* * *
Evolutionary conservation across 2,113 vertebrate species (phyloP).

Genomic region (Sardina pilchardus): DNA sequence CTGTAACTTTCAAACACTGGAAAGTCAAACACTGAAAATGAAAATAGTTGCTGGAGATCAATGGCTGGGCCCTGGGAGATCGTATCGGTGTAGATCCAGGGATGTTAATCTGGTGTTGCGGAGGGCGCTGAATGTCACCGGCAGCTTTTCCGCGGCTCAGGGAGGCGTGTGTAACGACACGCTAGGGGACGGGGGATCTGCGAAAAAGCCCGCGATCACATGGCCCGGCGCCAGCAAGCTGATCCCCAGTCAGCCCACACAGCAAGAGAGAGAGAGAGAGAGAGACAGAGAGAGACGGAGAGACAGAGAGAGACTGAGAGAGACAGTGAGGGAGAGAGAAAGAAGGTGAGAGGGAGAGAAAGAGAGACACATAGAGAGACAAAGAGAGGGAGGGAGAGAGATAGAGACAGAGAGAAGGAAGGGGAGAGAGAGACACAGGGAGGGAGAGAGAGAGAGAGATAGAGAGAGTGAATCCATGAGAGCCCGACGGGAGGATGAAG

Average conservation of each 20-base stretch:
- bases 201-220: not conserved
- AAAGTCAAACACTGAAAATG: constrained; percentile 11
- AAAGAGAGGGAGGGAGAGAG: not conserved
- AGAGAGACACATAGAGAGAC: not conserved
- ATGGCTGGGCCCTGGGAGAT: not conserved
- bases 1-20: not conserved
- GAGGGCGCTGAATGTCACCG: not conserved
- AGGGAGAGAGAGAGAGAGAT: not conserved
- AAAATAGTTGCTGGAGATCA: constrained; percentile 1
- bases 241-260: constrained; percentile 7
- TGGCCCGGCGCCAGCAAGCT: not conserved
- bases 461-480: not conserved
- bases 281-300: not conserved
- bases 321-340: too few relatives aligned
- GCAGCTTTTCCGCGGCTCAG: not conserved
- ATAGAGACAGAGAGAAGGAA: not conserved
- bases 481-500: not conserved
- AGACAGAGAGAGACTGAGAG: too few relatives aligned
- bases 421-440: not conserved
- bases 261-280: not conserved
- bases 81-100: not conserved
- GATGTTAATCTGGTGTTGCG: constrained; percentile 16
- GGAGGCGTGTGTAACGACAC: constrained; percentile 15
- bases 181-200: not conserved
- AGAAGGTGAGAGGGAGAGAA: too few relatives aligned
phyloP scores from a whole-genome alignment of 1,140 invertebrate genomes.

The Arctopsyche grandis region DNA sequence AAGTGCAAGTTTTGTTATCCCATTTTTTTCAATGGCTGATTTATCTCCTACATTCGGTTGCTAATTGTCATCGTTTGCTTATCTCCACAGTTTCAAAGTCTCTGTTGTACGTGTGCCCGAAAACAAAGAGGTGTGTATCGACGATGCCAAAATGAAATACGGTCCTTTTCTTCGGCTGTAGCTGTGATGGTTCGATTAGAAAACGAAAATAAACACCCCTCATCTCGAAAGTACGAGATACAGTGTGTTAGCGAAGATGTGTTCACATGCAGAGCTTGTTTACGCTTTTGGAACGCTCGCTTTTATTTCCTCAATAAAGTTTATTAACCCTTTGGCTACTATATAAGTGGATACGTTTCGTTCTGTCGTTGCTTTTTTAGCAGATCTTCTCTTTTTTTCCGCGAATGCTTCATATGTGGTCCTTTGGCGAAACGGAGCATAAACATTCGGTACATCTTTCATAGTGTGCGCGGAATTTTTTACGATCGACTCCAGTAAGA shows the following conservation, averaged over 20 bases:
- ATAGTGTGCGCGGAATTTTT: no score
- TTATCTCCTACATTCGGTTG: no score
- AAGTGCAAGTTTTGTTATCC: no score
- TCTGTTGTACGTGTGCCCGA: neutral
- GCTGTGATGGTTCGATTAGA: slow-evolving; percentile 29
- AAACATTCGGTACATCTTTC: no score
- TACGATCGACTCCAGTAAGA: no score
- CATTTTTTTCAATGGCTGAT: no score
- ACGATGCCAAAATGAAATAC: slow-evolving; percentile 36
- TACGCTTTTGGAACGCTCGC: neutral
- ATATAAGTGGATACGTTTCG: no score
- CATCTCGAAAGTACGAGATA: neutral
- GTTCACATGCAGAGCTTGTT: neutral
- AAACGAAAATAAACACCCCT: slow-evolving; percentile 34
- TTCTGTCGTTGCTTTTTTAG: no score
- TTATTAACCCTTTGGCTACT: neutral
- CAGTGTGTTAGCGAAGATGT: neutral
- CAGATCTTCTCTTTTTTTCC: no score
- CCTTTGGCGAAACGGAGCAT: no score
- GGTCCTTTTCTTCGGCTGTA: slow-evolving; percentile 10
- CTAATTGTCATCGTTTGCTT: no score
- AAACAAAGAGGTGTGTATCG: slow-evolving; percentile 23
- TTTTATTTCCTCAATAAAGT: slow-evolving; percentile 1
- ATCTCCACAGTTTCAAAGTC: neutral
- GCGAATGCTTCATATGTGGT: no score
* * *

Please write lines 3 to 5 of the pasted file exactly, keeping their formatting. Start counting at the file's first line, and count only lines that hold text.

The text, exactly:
Average conservation of each 20-base stretch:
- bases 201-220: not conserved
- AAAGTCAAACACTGAAAATG: constrained; percentile 11